Our beautiful Santa Barbara, known for its breathtaking coastal vistas and laid-back atmosphere, has become a popular destination for tourists seeking a serene escape. With the rise of platforms like Airbnb and VRBO, short-term rentals have surged in the city, prompting concerns from residents about the impact on neighborhoods and housing availability.

In response, the City of Santa Barbara introduced a new Short Term Rental (STR) pilot program, aiming to criminally prosecute illegal short-term rentals in the City of Santa Barbara (outside the coastal zone). The goal, to bring some order to the city. However, while the intentions may be good for the community, we would be remiss to not discuss some red flags, including the potential for unintended consequences and future legal challenges.

We are not attorneys, do not proclaim to practice law, however, we have been a part of this battle in the coastal zone of Santa Barbara for over 10 years now. We encourage you to contact an attorney for any further legal advice.

The Santa Barbara STR Pilot Program: A Closer Look at Potential Problems

Problem #1
The Santa Barbara STR pilot program now enlists the help of neighbors in identifying and reporting illegal short-term rentals outside the coastal zone. While the intention behind community involvement may be noble, the reliance on neighbors to make these determinations can lead to various issues. Personal biases, misunderstandings, and even neighborly disputes may influence the reporting process, potentially targeting innocent Santa Barbara property owners that have always abided by the law.

Problem #2
The municipal code and ordinance the City of Santa Barbara cites is NOT CURRENTLY IN FORCE in the Coastal Zone. Only properties outside the coastal zone are governed by SB Municipal Code Title 30 – New Zoning Ordinance and the code they reference SBMC 30.01.040(A)(2))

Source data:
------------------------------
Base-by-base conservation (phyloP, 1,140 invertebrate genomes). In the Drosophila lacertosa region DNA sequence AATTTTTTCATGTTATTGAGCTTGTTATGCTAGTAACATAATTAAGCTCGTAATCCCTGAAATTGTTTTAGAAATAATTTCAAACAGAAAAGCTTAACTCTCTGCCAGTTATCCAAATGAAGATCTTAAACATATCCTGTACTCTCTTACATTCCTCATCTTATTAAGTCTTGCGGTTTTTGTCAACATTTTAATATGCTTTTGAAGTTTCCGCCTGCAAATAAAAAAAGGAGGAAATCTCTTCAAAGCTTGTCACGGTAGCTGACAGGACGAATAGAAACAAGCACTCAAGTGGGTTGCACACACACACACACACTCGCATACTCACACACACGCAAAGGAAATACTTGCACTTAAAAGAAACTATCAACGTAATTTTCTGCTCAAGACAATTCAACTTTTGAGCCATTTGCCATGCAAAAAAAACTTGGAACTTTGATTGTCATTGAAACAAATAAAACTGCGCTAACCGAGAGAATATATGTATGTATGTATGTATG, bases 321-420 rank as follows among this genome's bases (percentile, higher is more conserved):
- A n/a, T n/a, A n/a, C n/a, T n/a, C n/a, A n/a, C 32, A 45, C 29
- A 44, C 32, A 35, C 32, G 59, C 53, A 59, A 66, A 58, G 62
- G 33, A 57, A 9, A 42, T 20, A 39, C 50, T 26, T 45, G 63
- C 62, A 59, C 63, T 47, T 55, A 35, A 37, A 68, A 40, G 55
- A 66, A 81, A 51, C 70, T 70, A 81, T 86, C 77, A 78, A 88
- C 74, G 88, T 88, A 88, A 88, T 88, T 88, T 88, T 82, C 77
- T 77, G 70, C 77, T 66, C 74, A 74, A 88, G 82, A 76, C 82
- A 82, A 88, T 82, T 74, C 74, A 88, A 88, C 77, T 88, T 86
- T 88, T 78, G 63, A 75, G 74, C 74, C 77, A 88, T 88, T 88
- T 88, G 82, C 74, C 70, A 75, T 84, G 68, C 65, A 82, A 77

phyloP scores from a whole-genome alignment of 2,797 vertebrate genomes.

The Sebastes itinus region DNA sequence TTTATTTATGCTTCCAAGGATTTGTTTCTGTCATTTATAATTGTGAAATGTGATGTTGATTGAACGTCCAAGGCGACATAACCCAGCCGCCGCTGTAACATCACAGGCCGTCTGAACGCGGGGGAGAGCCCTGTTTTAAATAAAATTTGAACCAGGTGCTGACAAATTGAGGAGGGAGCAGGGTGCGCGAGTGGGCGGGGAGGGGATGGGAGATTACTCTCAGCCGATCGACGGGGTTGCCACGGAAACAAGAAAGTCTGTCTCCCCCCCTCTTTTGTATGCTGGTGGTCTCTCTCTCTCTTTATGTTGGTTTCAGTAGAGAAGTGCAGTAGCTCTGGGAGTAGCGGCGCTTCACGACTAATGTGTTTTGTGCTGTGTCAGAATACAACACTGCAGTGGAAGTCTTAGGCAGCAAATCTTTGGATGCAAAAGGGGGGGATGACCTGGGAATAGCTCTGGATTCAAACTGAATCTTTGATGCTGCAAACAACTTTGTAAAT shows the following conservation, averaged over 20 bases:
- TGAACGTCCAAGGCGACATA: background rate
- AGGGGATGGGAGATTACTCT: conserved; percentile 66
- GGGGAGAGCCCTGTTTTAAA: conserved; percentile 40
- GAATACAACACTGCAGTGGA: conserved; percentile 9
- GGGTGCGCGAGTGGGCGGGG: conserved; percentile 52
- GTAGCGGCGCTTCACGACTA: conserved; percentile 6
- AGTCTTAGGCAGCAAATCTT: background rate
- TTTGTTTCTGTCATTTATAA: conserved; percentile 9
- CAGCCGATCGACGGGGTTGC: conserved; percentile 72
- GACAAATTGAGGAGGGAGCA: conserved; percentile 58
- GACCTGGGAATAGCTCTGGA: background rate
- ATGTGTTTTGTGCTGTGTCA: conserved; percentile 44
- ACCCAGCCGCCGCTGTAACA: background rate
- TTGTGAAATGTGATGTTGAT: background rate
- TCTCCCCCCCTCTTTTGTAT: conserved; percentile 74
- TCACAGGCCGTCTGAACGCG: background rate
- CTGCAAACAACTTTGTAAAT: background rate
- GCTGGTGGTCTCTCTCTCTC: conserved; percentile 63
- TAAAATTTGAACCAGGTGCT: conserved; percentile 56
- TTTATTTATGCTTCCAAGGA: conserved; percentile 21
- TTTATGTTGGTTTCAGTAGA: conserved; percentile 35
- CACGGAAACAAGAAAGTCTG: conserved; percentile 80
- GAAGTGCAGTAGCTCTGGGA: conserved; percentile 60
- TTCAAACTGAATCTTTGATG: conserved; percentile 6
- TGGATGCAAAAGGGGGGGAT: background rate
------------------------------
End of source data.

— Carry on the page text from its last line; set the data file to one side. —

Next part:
Until the City of Santa Barbara updates its Local Coastal Plan with the California Coastal Commission, the “Old Zoning Ordinance”, Title 28 is still in effect in the Coastal Zone and therefore the general public must know the coastal zone is not part of this ordinance according to the city.

Problem #3
While the Santa Barbara Short Term Rental pilot program’s aim to address the challenges posed by illegal rentals is commendable, its reliance on neighbors reporting along with it’s long-standing classification of coastal zone rentals as “hotels” raises valid concerns. The lack of clear criteria for identification of illegal rentals in the city is something the Santa Barbara City Attorney’s Office must carefully consider. As well, it provides virtually no direction for those located in the coastal zone of Santa Barbara as there exists no ordinance for “short term rentals” and they rely solely on “hotel” as the definition.

A more balanced approach, involving all stakeholders, including property owners, property managers, the California Coastal Commission and the tourism industry, should be adopted to find a sustainable solution that benefits the entire community without causing further harm to Santa Barbara property owners that follow the rules and collect and remit the taxes every month.

Of course, as property managers in Santa Barbara specializing in vacation rentals and short term rentals in the coastal zone for almost 2 decades, we keep an ear to the ground, finger on the pulse and always willing to speak with you about your rental and how we can help.

Also, if your vacation rental property manager in Santa Barbara told you to NOT get the business license in the coastal zone because you would be the “low hanging fruit”, they too could potentially be held liable if you get enforced upon by the City of Santa Barbara for operating without the business license or failing to remit the taxes. We encourage you to contact an attorney immediately if you are in this situation.

Contact us anytime. We’d love to chat!